In 2013, Kevin Hassett, who is now chair of the Trump Administration Council of Economic Advisors, wrote an article entitled “America Needs Workers” in an issue of National Review. In the article, Hassett stated that the U.S. could add half a percentage point to its economic growth by doubling the number of immigrants it lets into the country. This would be especially true, he wrote, if the immigrants came on employer-sponsored visas.
Ironic for a country that is known as a melting pot and land of immigrants, Hassett noted in his article that the U.S. lags far behind other countries in the number of immigrants it admits each year. Ironic for a country that is known as a melting pot and land of immigrants.
This is not a position that Hassett has abandoned. He last week he reiterated his position before the Joint Economic Committee. He remarked, “As an economist, if you want more output, you need more input, and labor is one of those inputs. For any economy, immigration is an important source of labor.”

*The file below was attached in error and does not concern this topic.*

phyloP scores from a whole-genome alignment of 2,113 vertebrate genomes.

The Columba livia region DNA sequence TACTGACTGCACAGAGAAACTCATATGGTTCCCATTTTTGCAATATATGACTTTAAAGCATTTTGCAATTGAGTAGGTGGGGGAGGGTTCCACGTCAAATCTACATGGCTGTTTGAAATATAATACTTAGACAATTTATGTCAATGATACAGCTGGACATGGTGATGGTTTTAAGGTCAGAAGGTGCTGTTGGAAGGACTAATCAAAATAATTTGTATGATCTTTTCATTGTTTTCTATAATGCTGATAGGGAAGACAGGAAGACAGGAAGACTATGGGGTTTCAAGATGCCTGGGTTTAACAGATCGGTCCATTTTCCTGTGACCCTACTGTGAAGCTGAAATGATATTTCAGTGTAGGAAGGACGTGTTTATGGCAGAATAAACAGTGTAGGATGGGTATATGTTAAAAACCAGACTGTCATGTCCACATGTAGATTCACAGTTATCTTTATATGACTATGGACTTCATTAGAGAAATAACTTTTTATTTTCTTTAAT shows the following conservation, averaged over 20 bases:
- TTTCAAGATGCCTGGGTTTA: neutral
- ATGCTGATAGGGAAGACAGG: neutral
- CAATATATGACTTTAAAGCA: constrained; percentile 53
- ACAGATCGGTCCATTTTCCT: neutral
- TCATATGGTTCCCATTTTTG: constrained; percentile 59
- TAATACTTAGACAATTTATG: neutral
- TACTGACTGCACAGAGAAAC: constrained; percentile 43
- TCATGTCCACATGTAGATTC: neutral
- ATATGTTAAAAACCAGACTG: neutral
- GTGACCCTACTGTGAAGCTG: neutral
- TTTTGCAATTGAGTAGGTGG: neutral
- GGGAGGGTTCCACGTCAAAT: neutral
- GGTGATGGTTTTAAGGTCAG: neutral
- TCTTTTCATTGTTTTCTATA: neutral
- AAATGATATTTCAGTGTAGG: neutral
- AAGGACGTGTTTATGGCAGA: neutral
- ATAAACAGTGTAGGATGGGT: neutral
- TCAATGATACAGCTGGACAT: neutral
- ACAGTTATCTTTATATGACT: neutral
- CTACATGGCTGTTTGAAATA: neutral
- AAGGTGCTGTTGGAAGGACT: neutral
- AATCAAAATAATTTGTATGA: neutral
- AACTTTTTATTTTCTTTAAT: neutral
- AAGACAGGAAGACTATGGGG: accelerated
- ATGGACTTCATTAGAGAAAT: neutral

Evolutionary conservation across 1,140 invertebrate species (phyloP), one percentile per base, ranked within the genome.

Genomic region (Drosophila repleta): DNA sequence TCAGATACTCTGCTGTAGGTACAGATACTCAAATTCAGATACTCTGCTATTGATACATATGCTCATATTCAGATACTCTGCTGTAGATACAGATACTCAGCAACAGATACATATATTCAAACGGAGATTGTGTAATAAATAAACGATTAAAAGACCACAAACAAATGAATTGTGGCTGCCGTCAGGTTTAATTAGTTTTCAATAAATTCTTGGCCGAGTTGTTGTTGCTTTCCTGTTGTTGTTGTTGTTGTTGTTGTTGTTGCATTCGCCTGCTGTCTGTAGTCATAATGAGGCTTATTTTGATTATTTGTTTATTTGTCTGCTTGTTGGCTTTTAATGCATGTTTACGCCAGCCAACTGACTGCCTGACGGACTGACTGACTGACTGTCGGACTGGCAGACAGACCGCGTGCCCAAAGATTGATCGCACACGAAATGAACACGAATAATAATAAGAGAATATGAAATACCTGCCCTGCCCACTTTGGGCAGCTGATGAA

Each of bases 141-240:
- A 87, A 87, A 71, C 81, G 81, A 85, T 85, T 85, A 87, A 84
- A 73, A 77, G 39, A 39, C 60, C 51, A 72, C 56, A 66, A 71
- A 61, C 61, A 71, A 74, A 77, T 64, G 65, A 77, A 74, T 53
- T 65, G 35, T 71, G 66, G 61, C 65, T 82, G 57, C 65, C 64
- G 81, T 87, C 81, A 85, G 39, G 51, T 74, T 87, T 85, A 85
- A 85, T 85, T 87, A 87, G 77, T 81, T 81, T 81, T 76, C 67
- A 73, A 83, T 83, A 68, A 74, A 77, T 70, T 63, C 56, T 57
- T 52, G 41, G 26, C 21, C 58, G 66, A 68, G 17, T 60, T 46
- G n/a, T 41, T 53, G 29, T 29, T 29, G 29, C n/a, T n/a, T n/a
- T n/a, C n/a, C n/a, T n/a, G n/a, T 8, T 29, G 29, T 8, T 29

Labor by Hassett’s definition includes both high skilled and low skilled immigrants. The RAISE act, as proposed, would introduce merit based immigration almost eliminating low skilled immigration. Regarding the merit based program, Hassett takes a personal stance. “I’m very grateful that my Irish ancestors came here,” Hassett testified to the joint committee. “And I’m pretty sure that they weren’t allowed here because they had computer degrees.”
In light of the unfortunate circumstances surrounding the immigration status of the most recent New York terrorist attacker, the Diversity Lottery may soon be sacrificed. However, this should not be packaged in a bill like the RAISE act that drastically reduces all types of immigration including high-skilled, low-skilled, and family based.
Hassett was writing in 2010, and had the lagging economy well in mind. However, his words resonate as loudly today as they did almost a decade ago. He wrote that, “allowing more immigrants to enter for the sake of employment is one of the few policies that might restore our old normal.”